The next generation  pg. 2

Under the guidance of postdoctoral fellow Hwei-Jan Hsu, Ph.D., Pham studied a family of transcription factors called FOXO. These proteins regulate insulin’s effect on cell growth by turning genes on and off, but their effect on egg production is largely unknown.

During her seven-week-long research project, Pham counted eggs produced by normal flies when they were given protein-rich and protein-poor diets, and eggs produced by mutant flies, in which the genes for the transcription factors had been “knocked out.”

Normally, flies lay many eggs on a rich diet and only a few on a poor diet. If FOXO were required to repress egg production on a poor diet, Pham hypothesized, the mutants without FOXO should not respond to dietary changes.

However, she found that the mutants did, in fact, produce fewer eggs when given a poor diet, indicating that FOXO is not necessary for the response of the fruit fly ovary to diet.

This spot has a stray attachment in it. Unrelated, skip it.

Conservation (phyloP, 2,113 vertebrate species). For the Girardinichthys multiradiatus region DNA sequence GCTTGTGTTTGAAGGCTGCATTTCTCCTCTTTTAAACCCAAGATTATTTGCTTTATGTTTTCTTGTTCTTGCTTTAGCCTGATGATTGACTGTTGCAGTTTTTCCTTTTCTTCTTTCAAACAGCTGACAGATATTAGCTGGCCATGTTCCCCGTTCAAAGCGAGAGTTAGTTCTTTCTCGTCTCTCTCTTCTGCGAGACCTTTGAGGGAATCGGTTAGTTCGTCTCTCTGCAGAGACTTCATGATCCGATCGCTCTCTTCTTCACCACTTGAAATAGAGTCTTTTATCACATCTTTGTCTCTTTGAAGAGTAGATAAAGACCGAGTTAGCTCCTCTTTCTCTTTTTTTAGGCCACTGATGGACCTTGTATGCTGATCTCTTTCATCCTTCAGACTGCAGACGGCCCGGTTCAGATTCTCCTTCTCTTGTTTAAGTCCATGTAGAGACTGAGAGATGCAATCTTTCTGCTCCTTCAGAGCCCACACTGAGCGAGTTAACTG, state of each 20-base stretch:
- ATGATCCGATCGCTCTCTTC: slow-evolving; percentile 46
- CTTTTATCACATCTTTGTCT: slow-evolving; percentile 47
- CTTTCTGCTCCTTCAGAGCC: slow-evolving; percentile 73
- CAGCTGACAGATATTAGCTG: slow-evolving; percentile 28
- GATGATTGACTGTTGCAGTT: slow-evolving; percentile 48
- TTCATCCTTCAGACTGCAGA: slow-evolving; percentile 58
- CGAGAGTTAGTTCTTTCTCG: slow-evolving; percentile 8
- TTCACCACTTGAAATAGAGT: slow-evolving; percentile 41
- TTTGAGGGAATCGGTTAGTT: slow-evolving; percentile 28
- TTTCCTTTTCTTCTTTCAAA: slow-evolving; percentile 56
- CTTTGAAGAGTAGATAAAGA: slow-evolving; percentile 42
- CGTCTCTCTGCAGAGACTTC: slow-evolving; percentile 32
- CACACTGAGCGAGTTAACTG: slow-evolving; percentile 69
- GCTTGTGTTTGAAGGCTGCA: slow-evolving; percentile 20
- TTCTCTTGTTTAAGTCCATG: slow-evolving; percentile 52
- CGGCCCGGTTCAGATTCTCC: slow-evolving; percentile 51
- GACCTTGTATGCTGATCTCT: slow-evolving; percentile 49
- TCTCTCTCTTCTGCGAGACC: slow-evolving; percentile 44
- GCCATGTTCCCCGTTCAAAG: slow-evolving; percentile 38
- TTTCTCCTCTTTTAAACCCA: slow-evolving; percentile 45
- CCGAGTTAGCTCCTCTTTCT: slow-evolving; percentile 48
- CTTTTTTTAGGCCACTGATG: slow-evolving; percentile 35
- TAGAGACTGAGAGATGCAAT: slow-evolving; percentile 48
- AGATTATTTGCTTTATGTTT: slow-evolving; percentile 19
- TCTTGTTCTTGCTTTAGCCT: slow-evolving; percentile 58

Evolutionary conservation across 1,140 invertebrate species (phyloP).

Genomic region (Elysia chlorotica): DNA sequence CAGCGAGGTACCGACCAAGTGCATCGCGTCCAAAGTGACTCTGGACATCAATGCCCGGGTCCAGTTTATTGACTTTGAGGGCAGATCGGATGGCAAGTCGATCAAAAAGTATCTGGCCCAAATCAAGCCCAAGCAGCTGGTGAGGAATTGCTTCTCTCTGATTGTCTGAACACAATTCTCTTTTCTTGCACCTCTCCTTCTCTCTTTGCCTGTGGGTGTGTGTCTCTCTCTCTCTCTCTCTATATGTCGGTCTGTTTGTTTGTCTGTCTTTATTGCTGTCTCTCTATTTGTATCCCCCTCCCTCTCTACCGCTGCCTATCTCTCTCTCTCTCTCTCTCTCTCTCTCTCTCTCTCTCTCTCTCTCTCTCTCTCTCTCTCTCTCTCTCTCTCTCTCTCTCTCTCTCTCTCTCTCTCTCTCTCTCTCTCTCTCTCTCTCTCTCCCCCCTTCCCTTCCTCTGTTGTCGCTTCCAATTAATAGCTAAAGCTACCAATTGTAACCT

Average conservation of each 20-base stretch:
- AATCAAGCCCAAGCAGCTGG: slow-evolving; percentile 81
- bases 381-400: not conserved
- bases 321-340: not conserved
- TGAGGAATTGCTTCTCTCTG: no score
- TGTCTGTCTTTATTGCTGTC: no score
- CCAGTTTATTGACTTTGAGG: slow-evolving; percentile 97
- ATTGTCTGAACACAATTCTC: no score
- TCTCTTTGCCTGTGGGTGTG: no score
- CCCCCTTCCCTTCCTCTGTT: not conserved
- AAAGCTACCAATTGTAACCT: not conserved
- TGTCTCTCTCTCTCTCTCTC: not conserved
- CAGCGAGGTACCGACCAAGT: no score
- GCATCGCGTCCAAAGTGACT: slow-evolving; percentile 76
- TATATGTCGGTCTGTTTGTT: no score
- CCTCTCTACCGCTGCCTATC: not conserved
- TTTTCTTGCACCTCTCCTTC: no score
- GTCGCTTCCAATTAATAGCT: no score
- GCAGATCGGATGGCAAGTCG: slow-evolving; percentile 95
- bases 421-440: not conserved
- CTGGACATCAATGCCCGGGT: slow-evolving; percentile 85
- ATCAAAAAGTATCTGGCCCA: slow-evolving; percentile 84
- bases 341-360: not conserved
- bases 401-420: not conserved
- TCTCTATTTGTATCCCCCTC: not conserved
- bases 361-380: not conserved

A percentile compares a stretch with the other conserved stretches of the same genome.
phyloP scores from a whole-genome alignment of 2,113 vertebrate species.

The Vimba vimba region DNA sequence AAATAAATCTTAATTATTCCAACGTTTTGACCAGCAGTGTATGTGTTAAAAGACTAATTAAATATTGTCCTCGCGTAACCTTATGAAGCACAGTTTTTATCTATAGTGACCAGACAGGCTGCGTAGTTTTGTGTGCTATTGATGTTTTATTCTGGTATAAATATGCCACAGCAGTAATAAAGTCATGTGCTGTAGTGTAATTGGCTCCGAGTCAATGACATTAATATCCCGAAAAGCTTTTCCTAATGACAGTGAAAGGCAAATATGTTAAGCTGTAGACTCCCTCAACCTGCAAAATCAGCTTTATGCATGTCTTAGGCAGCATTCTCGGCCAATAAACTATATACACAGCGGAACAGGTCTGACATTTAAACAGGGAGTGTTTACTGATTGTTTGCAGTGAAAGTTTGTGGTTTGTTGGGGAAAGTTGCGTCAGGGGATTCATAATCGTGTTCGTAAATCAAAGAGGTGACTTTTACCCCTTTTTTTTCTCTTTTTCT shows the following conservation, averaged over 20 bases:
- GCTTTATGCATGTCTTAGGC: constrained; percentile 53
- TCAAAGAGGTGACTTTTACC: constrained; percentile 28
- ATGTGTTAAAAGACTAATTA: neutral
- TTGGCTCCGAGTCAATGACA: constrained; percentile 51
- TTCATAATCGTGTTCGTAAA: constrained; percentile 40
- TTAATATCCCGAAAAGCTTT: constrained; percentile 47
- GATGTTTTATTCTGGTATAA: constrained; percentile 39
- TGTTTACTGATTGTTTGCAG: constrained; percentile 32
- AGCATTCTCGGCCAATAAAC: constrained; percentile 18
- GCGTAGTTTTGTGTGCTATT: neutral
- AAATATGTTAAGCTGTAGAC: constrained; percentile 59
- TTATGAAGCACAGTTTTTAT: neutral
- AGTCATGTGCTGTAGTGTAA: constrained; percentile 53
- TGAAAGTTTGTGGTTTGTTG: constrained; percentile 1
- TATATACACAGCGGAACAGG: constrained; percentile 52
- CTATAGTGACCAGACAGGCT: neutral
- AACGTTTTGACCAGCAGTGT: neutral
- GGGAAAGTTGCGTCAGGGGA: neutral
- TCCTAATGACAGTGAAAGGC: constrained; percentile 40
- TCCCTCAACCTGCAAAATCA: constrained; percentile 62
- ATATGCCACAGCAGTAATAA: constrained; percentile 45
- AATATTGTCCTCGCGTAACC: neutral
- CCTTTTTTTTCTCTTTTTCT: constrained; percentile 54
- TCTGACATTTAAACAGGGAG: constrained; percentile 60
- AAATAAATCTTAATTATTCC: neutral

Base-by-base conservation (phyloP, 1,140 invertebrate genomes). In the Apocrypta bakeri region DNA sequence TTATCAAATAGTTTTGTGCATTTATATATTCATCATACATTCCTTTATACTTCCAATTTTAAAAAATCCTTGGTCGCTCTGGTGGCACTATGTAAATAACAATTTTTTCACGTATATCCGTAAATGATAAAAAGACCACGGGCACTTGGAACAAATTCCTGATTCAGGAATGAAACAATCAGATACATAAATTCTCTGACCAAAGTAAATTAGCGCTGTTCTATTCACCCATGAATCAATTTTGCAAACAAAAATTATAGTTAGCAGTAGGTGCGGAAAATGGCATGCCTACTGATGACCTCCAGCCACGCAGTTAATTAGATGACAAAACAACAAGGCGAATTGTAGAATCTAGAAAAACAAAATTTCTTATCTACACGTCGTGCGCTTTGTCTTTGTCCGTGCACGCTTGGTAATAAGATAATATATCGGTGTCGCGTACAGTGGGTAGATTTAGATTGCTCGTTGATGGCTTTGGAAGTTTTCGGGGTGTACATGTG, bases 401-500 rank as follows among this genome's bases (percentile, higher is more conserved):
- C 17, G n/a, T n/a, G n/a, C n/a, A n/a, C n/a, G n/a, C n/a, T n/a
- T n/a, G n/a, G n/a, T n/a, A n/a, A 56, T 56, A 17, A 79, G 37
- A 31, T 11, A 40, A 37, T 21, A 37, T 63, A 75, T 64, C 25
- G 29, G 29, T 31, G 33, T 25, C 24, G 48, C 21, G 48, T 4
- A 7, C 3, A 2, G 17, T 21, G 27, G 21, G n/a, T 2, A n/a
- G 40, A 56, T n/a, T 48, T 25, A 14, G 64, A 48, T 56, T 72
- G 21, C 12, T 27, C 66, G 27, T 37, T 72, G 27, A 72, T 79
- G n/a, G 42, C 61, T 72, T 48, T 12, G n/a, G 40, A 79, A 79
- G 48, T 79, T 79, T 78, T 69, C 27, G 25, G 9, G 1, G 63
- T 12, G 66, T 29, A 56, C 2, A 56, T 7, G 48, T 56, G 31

For her research project, Pham was recognized last fall as one of seven Tennessee semifinalists in the prestigious Siemens (formerly Westinghouse) Competition in Math, Science and Technology.

“Uyen is participating in research which is often reserved for undergraduate and graduate students,” said Glenn McCombs, Ph.D., director of the School for Science and Math. “She exemplifies what we envisioned would be possible for students attending the school.”

Accepted into Vanderbilt’s class of 2012, Pham wants to major in biology, and is contemplating a career in developmental biology.

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